Coverage - Earthquake - Learn more - Owner - Home insurance |



Current home insurance policies generally include coverage for risks that may affect all policyholders, including fire, water main break or violent winds, and this regardless where they live. So what about earthquakes?

Coverage sold under an endorsement

Earthquake coverage is sold under an endorsement. The coverage is added to the home insurance policy. This is often the case when a small number of insured are exposed to a specific risk, which is the case for earthquakes in Quebec.

If you live in a region at risk or if you want to protect yourself against this type of loss, you can purchase an endorsement to cover earthquakes. Check with your broker or insurer.

Types of damage resulting from this loss

Like other disasters, earthquakes can cause two kinds of damage:

  • Damage resulting from the earthquake itself.
  • Damage from fire, explosion or smoke after the earthquake.

According to an Insurance Bureau of Canada (IBC) analysis, a number of insured already have coverage for damage caused by fire following an earthquake. For some, this coverage is included in their home insurance policy, for others, it is added to insurance policy through an endorsement.

The IBC analysis also showed that very few individuals are insured for loss resulting from an earthquake. Some mistakenly believe that the risk is covered under their home insurance policy. However, it isn’t.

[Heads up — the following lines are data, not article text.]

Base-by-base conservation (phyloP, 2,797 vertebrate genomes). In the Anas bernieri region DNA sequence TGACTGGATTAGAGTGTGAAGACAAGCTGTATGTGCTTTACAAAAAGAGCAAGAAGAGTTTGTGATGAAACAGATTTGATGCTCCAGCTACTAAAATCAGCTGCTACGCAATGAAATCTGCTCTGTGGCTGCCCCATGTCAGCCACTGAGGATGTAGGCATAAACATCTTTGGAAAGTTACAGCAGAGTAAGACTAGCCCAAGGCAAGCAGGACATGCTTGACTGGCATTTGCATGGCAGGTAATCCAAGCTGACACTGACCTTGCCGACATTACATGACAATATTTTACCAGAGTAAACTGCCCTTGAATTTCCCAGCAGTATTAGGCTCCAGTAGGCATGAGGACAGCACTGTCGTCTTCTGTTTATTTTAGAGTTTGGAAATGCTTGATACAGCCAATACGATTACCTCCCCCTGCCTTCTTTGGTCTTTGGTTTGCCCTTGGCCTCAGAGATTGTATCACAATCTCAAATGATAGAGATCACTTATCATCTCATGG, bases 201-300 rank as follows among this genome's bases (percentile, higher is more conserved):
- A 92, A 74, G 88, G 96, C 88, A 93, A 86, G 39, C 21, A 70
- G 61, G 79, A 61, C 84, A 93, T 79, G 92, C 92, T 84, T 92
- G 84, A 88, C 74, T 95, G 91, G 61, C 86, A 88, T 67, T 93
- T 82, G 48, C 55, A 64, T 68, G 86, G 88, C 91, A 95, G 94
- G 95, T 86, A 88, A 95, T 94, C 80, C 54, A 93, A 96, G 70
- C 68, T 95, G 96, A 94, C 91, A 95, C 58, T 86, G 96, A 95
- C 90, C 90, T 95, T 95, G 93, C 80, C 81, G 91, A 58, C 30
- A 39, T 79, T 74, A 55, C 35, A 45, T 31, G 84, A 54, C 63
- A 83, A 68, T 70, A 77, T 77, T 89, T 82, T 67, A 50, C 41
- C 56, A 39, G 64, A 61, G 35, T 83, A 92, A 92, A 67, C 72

Every individual must assess his or her risk tolerance threshold or financial capacity to assume the consequences if such an event were to occur.

Why is the deductible higher?

Unlike other types of disaster, earthquakes are likely to cause major damage, which is why coverage is generally more expensive.

To be able to offer adequate coverage at a reasonable and accessible price, insurers must charge a higher deductible. This is the amount the policyholder would have to pay if there were an earthquake. The deductible generally corresponds to a percentage of the amount of insurance purchased. For example, if your deductible were 5% of your insurance amount, and that amount is $200,000, your deductible would be $10,000.

Do you have
to add your new
co-tenant to your
insurance policy?

Do you have to add your new co-tenant to your insurance policy?

It’s important to review your home insurance policy and to list the names of all co-tenants on the insurance policy so that everyone can take advantage of the coverage. Learn More

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